The COVID-19 pandemic has taken a global toll on the markets and the retirement accounts of many seniors. Seniors who are homeowners, however, can access to cash for living expenses through a reverse mortgage. The reverse mortgage is a financial tool that has helped many seniors who are over 62 years old.
In my previous article, Part 1 of this topic, I provided an overview of how seniors can qualify for a reverse mortgage. In today’s article, I will discuss in more detail the benefits and disadvantages of a reverse mortgage.
Ideas for using a reverse mortgage:
• Provides income when the client is down to their home equity as their last source of retirement income.
• Provides income while a retirement portfolio continues to grow.
• Supplements income from an under-performing retirement portfolio.
• Supplements income while waiting longer to receive Social Security benefits.
• Can help with the purchase of a downsized home during retirement and have no payments. The proceeds of the reverse mortgage can be distributed in lump sum, equal monthly payments, or as a line of credit with a variable interest rate.
• Proceeds from a lump sum disbursement (secured by the personal residence) can be used to purchase an investment property.
If a qualifying homeowner chooses, the homeowner can use a reverse mortgage to purchase a duplex, triplex or a 4 unit. The homeowner needs to live in one of the units as their personal residence, then they can rent out the units they don’t live in for income.
Benefits of a reverse mortgage:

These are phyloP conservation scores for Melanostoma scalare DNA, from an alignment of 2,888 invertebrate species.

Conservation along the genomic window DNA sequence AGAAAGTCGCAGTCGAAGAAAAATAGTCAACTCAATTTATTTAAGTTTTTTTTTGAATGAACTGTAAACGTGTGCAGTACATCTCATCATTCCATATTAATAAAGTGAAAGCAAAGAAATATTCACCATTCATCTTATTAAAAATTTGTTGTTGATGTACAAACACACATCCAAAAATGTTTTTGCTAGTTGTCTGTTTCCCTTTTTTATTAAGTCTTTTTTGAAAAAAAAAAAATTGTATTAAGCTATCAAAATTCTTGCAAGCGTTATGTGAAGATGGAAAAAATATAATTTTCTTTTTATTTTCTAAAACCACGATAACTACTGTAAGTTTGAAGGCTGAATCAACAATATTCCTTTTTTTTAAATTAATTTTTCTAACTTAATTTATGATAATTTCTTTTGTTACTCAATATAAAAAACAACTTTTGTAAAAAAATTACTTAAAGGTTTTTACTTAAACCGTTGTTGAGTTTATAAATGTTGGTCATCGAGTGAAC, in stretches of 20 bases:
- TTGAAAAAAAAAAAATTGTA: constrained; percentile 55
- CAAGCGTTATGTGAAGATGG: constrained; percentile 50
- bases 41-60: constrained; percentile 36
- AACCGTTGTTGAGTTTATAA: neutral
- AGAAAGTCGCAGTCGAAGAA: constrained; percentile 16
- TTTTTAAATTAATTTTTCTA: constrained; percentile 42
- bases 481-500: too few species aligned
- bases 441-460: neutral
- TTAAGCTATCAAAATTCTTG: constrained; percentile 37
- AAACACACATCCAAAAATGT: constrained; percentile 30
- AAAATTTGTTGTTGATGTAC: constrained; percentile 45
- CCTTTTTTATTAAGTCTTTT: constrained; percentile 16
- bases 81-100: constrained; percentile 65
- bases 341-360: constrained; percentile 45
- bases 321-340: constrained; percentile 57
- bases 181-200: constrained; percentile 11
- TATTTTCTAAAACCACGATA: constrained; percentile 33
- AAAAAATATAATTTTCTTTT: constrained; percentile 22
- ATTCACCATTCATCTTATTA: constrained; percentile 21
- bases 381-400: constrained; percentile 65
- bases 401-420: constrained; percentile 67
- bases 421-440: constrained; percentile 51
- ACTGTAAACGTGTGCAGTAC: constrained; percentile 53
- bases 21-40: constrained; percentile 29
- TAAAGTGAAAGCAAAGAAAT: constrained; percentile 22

• Loan proceeds are not considered income and are not taxable. Could make the difference as to whether or not a senior can stay in their home by enabling the senior to receive monthly income rather than make payments.
• The payments made to the senior are not taxable.
• If there is an existing loan, it can be paid off from the initial proceeds of the reverse mortgage.
• The formula for the reverse mortgage prevents the mortgage from exceeding the value of the home. When the senior passes away, the estate inherits the home and any equity after the reverse mortgage is paid off.
• There are no restrictions on what the proceeds of the reverse mortgage can beused for.
• A reverse mortgage is a non-recourse loan.
Disadvantages of a reverse mortgage:
• The costs of getting a reverse mortgage are usually higher than a normal mortgage. There is a requirement for mortgage insurance, which adds to the upfront costs.
• Government assistance programs, such as Medicaid or Supplemental Security Income, might be affected if too much is withdrawn in one month. The local administrator for these programs should be contacted for individual details.
• Reverse mortgages are complex, and the senior should get tax and legal advice if not fully understood. It is a good idea to use a loan officer who is local and specializes in reverse mortgages.
• The reverse mortgage is a negative amortizing loan, which means the balance increases over time.
Be sure to contact a loan officer who is a Certified Reverse Mortgage Professional (CRMP) to see if this type financial tool would work for you.
By Duane Duggan. Duane has been a Realtor for RE/MAX of Boulder since 1982. Living the life of a Realtor and being immersed in real estate led to the inception of his book, Realtor for Life. For questions, e-mail DuaneDuggan@boulderco.com, call 303.441.5611 or visit boulderco.com.